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MJ's Animal Blog

Sunday, December 30, 2018

Pets Are Not Toys

    A box with a big, red bow is moving under the tree. No, it’s not that pesky squirrel from National Lampoon’s Christmas Vacation but a surprise for a loved one – a new puppy! You have the best intentions, but pets are not toys. This gift is a long-term commitment, and the new owner may not be ready for all the daily responsibilities the new dog brings. 
A dog’s life is approximately 10-13 years for mid-sized dogs. A surprise gift of a dog may be perfect for Christmas morning, but caring for the daily necessities may be as exciting as getting fruitcake as a gift for an unexpected pet owner. Unfortunately, when pets are unwanted they can end up being abused, neglected, and surrendered to shelters. In an American Society for the Prevention of Cruelty of Animals, approximately 86% of pets given as gifts remain in the home, leaving a portion of pets who are unwelcome. Many shelters have guidelines in place to reduce the risk of impulse homing, but the local pet store will sell to anyone who has cash or a plastic card.
A puppy can be the perfect present, if the potential owner has expressed a genuine interest in owning a dog and can provide for its daily needs. Make a calculated list to decide whether the recipient is ready for the role of a pet owner: Can they be the leader of the pack? What type of breed would be a good fit? Can they exercise the dog? Can they afford a dog? Do they want a puppy? Do they have the time to bond with the dog? Are they allergic to dogs?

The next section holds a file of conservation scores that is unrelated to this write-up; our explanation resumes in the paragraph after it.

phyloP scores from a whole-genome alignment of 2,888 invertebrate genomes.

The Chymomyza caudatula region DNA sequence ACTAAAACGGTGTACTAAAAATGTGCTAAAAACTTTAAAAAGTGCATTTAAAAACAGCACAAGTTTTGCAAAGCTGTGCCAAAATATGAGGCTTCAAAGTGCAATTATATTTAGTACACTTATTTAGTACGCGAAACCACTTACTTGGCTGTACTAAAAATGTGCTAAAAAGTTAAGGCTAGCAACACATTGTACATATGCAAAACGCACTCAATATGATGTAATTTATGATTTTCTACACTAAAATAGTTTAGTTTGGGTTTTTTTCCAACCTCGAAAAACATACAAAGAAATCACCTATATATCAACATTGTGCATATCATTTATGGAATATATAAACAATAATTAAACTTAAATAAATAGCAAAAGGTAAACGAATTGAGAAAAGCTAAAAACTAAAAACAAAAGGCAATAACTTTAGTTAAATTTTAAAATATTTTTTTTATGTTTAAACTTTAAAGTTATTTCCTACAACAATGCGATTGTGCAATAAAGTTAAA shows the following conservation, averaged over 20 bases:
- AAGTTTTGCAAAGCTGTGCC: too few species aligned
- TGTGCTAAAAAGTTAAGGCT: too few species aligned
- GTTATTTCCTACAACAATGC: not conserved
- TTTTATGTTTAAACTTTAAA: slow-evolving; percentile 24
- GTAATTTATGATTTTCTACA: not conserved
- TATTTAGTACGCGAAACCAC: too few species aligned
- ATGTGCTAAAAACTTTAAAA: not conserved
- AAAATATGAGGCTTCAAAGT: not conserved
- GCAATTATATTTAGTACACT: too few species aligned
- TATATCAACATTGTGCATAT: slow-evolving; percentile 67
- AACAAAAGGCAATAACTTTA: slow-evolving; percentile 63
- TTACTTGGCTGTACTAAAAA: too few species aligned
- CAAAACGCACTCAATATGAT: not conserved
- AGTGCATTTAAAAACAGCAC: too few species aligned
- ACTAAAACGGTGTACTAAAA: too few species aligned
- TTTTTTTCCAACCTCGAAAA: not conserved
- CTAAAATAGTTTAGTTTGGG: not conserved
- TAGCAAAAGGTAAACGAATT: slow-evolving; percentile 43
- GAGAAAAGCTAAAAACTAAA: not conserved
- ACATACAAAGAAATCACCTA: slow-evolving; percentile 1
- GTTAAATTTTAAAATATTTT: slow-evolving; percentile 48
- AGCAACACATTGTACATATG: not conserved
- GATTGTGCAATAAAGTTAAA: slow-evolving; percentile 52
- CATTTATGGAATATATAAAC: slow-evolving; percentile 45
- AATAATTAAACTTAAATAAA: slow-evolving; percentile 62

Dog ownership is simultaneous with responsibility. For adults, a gifted dog can seem like a great idea for companionship or maybe to add another dog to the pack, but don’t make a guess that is what they want or that is what is best for them. The extra care may become overwhelming, or if you pick out a puppy, it can be difficult to determine the future temperament.
            Maybe a dog was the #1 item on a child’s Christmas list. Never give a dog as a gift without parent permission or analyzing whether the child can handle the day to day commitments. A child has promised he or she will feed, walk, and give the dog a bath, but yet you know they can’t remember to make their bed in the morning. If you, as the parent, give a dog as a gift to your child, ask yourself if you are ready for the responsibilities of the pet and all the financial obligations too.
           Instead, consider giving a dog adoption certificate, along with an adoption kit or a dog obedience training gift certificate. Pick out a dog pillow and toys for the person to unwrap with a certificate to cover adoption costs. Allow the future pet owner time to figure out which dog is the best fit for him or her when the hustle and bustle of the holidays are over. This gift supports shelter efforts to end puppy mills and overpopulation – a win-win for both parties!

Michael John Kulick
My goal with this venture is to give these pets a fighting chance in finding a good home for them and to let people know about the health benefits that come with owning a pet. I believe that every is unique and that each dog can cater to different people.

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